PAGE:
2) If a player wants to stay in the same place instead than moving, he looses a trust point (passengers get suspicious for the player behaviour).
3) There is only a limited number of clues in each cabin.

--Maybe something like house keeping or forgien detective

Among the passengers cards there are special cards like the conductor. When you draw the conductor you might loose trust points (or even end up in the jail cabin). After you draw a passenger card it is moved into another cabin so that you could try and keep track of where the conductor is at any time, but this could be difficult to do (is a strategic option given to the players). When a main station is reached, all passengers cards are mixed and distributed.

--could you introduce characters with different movement, trust loss, starting clues and other abilities

Every character is already going to have its own set of attributes (at least dexterity) and special abilities (one starts with more trust points, another can carry more objects and so on).

--What if instead of trust you had panic level

Interesting, but from what I understand would not change the game dynamics. The ideas about using the number of passengers to drive chances or to move passengers more than what they do now sound interesting, but would not solve my main problem: finding a way to shape the game state so that at each turn every player can make sensible decisions (and not just randomly visit the places he has access to and get what he can).

One starting point would be to add a resource: I already have trust points which can be "traded" to gain more clues and movement options, but I think I need another resource type: handling it would give players an immediate goal and an heuristic to decide which possible move is the best one at a given time.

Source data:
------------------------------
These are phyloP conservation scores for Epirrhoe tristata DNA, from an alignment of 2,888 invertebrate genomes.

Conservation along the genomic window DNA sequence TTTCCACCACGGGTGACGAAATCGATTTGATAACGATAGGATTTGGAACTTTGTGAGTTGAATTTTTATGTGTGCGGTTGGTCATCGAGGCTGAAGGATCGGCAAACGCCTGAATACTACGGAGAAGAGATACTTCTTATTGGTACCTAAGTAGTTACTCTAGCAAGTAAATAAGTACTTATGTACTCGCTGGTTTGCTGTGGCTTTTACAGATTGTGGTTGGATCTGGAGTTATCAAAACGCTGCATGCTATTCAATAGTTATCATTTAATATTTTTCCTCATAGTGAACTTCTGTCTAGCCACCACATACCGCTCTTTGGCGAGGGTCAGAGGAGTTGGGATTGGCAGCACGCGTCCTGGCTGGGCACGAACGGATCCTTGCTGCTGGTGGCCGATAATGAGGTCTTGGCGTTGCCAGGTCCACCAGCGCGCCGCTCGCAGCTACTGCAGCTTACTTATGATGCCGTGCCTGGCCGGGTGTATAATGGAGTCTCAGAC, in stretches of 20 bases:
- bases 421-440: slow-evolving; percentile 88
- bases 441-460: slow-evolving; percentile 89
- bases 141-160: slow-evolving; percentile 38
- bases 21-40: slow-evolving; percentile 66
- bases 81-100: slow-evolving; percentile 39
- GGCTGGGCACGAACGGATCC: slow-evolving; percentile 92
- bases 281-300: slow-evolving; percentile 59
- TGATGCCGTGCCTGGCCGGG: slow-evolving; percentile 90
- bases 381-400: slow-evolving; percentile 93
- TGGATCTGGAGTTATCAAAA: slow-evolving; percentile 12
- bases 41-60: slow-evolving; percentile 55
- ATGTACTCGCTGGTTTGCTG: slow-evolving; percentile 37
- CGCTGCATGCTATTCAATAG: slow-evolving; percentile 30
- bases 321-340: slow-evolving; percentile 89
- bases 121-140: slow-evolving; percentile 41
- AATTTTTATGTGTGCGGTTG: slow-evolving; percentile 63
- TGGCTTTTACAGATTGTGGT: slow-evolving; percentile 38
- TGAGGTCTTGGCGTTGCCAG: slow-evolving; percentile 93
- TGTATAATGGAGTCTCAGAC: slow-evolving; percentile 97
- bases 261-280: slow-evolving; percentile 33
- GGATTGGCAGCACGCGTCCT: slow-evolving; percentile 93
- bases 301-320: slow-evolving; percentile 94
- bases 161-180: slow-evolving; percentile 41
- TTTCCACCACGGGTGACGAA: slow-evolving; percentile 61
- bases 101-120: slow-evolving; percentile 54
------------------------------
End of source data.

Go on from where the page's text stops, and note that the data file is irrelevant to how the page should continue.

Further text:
I though at first to use clues (collected but not yet analyzed) but collecting clues is the goal and I don't think they suit the role of resources. Money would not work either (there is not big need of money on a train, nothing to buy or sell).

I try to imagine myself starting a game and asking myself "what I do next?". At the moment it seems to me that anything would do, and deciding among different equally valid alternatives is not an Interesting Choice.

cignox1
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I've thought quite a bit

I've thought quite a bit about the issues and watched a few reviews/playthroughs of games that could have something in common with mine (in particular, Dead of Winter seems reaaaaalllyyy interesting to play).

I've come up with these ideas:

1) clues and objects are separated: while clues are on the board since the game starts, objects are a new deck of cards for each cabin. This offers way more possibilities.

2) in the previous system, when a player wanted to resolve a clue, he had to collect it somehow and pick a card from the corresponding deck.
Now he first has to spot it (dice + card "magnifier", the more cards he uses, the more dice he can use). If he spots the clue, he turns the disc face up and checks the type. Some types cannot be collected without the right tool (i.e powder for fingerprints). And only then he can get the clue and wait for the next stop to resolve it.